If you do make a mistake and accidentally eat gluten you will probably be ill (I have pain & diarrhoea & feel very ill for about 24 hours if I have gluten accident) but if you do your best to stick to gluten-free diet you will recover & eventually your gut will heal.

Some medical advisers say you will recover after 6 months on gluten-free diet but for me & others it took a lot longer- nearly 2 years in my case - so do not get downhearted if you do not feel well very quickly.

Having said that, my mouth ulcers healed within a week so you may find some symptoms ease fairly early on!

There are handy hints for newbies here:

http://coeliac.info/suppboard/viewtopic.php?t=162

I can remember how shocked and unable to cope I felt when I was first diagnosed but I am sure you will be able to cope & eventually you can help others who are starting to have a gluten free life.

If you put 'celiac', 'coeliac' and/or 'gluten-free', gluten free' in a search engine you should find a lot of informatin re celiac disease & GFD.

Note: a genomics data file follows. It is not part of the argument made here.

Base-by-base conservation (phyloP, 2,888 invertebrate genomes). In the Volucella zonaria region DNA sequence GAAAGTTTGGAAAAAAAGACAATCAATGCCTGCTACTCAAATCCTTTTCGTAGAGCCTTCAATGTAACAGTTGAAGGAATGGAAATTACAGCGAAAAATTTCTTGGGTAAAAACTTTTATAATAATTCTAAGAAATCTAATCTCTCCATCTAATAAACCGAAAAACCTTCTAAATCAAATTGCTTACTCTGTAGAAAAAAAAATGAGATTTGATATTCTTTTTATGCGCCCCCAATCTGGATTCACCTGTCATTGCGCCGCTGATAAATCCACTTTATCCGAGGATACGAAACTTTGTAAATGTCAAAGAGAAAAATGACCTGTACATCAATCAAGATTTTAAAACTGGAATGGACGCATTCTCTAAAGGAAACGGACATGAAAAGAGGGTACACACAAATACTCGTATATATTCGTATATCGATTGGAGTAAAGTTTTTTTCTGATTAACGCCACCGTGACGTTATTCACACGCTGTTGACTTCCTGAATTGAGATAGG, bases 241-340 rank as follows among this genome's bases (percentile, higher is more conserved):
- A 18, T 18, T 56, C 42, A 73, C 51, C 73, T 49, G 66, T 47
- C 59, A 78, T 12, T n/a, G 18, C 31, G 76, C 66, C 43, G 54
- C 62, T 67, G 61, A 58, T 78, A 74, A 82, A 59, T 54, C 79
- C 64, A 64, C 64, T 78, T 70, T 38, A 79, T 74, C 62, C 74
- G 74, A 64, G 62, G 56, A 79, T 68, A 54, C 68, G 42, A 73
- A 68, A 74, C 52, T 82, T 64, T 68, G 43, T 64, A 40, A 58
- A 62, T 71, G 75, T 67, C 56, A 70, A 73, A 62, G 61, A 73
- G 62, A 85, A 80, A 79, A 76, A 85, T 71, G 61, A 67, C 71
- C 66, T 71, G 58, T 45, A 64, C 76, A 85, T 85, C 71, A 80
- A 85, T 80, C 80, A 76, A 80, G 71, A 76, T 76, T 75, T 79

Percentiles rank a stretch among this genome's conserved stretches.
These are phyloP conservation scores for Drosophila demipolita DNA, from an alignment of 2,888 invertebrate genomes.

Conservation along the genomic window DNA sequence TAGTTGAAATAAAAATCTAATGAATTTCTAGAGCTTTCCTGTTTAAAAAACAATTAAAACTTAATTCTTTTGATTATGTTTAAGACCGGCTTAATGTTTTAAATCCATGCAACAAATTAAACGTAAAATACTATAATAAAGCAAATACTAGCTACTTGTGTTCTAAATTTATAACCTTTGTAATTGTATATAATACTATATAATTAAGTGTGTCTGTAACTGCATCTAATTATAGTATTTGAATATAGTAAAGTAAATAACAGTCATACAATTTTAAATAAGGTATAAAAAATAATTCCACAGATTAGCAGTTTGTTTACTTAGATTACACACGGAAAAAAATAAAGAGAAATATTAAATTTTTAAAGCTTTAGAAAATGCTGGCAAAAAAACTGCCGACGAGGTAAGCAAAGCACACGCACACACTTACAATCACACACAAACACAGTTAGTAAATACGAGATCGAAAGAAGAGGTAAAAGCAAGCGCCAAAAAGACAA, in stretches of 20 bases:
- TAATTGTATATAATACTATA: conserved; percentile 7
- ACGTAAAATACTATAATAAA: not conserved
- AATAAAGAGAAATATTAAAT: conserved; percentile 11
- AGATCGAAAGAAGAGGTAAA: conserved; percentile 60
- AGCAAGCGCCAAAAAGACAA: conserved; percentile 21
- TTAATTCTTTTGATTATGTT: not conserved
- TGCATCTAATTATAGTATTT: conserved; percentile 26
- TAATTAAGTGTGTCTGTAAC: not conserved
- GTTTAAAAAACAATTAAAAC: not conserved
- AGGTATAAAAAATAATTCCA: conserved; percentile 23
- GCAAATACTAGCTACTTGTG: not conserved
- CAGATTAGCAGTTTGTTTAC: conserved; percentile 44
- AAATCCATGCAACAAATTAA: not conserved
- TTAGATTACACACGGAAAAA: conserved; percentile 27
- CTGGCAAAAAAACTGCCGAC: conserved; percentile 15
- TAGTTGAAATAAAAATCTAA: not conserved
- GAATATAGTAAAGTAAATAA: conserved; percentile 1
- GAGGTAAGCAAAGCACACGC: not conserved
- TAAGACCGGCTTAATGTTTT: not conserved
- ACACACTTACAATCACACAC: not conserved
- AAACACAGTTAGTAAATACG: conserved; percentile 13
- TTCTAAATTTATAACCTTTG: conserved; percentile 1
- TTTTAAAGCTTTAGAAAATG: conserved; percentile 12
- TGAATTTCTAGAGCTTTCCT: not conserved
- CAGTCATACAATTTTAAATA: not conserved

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    • I figured I would update those who were wondering.  I have gotten the appt. so far moved up to August 30. I am waiting to have gene testing done via swab for all 3 of my kiddos tomorrow. My daughters celiac antibodies came up negative but her IgA is low which the ped said could cause false negative antibodies for celiac so she will need to see a GI dr. also. The pediatrician is going to call the GI to try to get them in sooner. I am keeping them all on a gluten diet until the GI dr. decides what to do. I am on the cancellation list already for my son, however I am not going to be persistent with my phone calls to them until I have the results of the gene test. I really want that result in my hand before going to the GI dr if I can. Maybe if he is positive, along with his bloodwork and my history they can forgo the endoscopy. But he will eat gluten till then.  My husband and I have been very honest and upfront with him as to what is going on and the possibility of the endoscopy and what that entails and although scared in general he seems ok after assuring him that since I have it he has me to help him every step of the way.  Going through his current diet with him I realized that he is truly on such a low gluten diet that I am actually surprised his bloodwork shows antibodies at all!  So I told him to make a list of allllll the gluten he could possibly think of eating and he needs to pound it until the GI visit or endoscopy. Funny thing is everything he keeps thinking of to want to eat...is already gluten free!  The other night we were at a friends and he asked if he could be done with his hotdog. I made him finish just the bread 😂 Thanks for your help and advise and I will keep y'all posted on both kids!  My oldest is a ok as far as all his antibodies. Just actually had a follow up for other immune issues and all his levels are now normal!